School Says 14-Year-Old Girl Was Mature Enough to Consent to Sex With Teacher

Is a 14-year-old girl ever mature enough to consent to sex with an adult? Most of us would say hell no, but a Los Angeles school district is arguing that she can be. The Los Angeles Unified School District is being sued by a 14-year-old girl who had a six-month-long sexual "relationship" with a teacher. Despite the fact that the girl lied to her parents and snuck out of the house to meet her middle school teacher, Elkis Hermida, at motels -- she and her family are suing the school district for emotional distress.


Legally, this girl can't consent to sex with an adult. Period. The man should be behind bars, and that is where he is, convicted of lewd acts against a child and sentenced to three years in prison.

Whether or not she lied to her parents, snuck out of the house, and willingly went to meet him is beside the point -- she is too young to know what she's getting herself into. She's too young to protect herself. He was her teacher, for god's sake.

BUT. Should the school district pay for this? That's where I say no. The school district had no idea (presumably) that the teacher it hired would do this. If the man had no criminal record, how could it know?

Nor could the school have done anything to safeguard the teen. It's one thing if it happens in a classroom, and one could argue that the classrooms should have security cameras or that male teachers shouldn't be left alone with teen girls -- but if it happened at a motel that the girl willingly went to, how could the school have possibly stopped it?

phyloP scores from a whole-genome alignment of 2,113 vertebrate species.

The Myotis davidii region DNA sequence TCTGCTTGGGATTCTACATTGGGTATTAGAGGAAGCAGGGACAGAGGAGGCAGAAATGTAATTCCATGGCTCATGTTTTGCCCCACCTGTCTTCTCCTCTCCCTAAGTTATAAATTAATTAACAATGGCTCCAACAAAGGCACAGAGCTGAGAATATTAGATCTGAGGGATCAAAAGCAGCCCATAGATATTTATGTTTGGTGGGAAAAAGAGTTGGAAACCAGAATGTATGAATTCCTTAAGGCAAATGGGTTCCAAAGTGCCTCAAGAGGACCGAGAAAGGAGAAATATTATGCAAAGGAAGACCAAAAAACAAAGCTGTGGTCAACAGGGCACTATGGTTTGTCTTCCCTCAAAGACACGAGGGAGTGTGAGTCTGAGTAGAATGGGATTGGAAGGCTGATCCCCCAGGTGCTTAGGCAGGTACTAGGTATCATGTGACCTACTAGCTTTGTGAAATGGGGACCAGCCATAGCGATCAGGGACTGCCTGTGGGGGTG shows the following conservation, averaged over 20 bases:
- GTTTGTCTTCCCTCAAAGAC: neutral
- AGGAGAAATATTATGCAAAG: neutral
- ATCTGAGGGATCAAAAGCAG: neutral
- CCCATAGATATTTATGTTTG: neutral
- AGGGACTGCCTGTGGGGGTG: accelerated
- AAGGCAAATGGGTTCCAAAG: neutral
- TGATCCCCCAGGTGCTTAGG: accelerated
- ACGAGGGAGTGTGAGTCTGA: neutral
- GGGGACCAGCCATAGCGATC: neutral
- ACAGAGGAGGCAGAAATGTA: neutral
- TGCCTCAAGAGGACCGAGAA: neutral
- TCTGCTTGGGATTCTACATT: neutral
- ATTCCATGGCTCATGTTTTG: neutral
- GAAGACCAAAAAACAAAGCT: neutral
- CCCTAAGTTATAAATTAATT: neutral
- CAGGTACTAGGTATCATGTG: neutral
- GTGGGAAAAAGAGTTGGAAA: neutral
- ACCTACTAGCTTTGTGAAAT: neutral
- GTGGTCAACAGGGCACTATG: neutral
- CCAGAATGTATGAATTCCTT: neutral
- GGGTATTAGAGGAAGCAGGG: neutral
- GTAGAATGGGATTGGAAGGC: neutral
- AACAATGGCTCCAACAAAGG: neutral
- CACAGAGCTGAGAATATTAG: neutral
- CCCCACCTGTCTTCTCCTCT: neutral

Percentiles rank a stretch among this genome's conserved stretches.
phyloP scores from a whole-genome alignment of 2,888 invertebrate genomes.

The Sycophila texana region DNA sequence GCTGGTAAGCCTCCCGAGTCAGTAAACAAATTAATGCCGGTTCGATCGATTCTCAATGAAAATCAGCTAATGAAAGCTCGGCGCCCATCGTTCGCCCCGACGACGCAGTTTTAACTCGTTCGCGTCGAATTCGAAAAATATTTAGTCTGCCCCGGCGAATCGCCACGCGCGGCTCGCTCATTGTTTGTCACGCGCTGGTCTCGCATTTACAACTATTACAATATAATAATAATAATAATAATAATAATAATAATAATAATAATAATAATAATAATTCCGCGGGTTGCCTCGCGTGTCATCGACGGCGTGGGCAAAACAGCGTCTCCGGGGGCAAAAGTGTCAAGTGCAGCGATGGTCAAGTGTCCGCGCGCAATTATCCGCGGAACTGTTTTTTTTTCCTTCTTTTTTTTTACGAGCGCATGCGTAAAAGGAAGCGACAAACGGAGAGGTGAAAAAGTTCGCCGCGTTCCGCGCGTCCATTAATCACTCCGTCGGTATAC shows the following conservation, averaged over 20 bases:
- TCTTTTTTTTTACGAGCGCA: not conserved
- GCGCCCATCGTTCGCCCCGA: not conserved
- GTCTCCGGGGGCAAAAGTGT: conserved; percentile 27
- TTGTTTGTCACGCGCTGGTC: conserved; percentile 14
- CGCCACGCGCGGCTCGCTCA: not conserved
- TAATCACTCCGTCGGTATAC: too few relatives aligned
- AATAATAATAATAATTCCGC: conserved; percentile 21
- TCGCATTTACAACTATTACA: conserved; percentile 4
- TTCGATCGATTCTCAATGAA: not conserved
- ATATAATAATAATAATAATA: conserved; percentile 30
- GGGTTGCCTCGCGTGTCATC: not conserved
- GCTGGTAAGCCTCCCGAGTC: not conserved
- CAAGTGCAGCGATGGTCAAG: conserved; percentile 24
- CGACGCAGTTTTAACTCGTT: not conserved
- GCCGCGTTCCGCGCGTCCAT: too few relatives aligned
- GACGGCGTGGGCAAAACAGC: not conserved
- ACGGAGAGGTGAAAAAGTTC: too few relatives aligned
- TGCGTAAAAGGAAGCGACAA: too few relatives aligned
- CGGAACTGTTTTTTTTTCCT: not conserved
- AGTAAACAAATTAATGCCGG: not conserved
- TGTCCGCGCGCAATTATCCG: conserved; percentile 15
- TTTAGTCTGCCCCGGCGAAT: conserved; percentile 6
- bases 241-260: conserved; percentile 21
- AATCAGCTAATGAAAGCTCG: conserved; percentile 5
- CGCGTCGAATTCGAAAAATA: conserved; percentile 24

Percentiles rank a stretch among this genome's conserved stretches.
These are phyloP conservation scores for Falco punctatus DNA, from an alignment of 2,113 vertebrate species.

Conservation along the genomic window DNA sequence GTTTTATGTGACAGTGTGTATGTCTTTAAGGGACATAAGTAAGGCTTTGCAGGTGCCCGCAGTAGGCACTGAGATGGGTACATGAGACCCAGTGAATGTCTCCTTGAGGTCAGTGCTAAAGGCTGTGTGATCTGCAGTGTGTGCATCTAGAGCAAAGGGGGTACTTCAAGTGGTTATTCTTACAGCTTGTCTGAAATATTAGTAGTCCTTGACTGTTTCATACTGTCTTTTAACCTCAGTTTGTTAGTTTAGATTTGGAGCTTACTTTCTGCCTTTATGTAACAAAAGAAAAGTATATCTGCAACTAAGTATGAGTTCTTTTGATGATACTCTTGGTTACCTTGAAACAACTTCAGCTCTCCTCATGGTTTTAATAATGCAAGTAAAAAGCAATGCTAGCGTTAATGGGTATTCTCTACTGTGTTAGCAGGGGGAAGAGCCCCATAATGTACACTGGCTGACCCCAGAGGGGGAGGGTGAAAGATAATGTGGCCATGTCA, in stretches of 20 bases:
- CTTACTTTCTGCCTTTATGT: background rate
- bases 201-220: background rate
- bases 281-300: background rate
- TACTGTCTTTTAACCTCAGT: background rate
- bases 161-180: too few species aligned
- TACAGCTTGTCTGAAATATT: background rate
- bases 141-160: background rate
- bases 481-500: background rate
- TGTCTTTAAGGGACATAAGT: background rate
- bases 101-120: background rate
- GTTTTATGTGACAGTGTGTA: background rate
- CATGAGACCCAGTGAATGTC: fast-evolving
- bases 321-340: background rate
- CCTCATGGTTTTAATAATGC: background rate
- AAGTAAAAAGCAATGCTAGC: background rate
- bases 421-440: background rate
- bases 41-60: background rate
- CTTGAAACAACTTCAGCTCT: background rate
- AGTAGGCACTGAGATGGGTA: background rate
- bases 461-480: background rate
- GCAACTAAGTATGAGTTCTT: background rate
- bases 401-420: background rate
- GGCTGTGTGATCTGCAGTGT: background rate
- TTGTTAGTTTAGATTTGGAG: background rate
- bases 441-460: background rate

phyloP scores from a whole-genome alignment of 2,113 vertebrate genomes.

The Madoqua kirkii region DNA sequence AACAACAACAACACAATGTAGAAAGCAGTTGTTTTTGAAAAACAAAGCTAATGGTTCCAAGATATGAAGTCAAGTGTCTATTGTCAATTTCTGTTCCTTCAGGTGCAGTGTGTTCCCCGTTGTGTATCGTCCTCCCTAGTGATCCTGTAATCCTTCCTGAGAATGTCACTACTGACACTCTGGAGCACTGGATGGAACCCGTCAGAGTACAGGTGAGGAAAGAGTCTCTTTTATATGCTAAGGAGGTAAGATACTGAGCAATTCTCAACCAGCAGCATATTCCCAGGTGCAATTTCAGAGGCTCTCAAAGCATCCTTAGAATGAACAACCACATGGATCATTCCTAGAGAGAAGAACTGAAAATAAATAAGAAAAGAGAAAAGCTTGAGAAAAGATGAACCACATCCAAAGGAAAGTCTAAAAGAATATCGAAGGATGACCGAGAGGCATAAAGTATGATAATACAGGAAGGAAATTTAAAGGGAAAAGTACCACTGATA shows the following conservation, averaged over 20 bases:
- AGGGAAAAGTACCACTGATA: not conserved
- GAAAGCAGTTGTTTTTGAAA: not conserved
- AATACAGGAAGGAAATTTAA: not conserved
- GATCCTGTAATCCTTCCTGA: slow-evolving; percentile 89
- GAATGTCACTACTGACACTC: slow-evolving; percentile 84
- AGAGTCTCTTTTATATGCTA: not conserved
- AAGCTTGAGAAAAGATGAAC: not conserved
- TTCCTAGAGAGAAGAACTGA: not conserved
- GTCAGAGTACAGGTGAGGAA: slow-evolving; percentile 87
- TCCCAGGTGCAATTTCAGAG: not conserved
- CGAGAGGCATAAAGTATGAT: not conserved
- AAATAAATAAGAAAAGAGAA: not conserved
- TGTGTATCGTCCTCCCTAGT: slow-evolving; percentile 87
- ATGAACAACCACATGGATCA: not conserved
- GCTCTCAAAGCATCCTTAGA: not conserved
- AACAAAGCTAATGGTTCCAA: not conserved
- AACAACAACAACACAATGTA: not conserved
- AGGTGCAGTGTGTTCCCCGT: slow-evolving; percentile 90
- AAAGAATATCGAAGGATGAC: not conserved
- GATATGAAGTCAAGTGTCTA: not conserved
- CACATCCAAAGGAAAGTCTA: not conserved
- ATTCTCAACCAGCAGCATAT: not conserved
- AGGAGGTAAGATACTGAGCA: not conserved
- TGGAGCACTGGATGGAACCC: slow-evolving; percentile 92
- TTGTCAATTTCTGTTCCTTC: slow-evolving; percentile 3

LA Unified's lawyer introduced the girl's sexual history and her actions during the relationship with the teacher and argued that she bore some of the brunt of the responsibility of what happened. He argued:

She wants to be paid for doing something that she knew was wrong, that she acknowledged was wrong, that she knew was from the beginning. She doesn't want therapy, she wants money.

I disagree that the teen is responsible for what happened. When you're the adult, and someone else is the child, you bear the responsibility for being the brains for both.

But at least according to what has been reported so far, the school really couldn't have done anything about what happened and it shouldn't have to pay.

Do you think the school should pay?


Image via California Dept. of Justice

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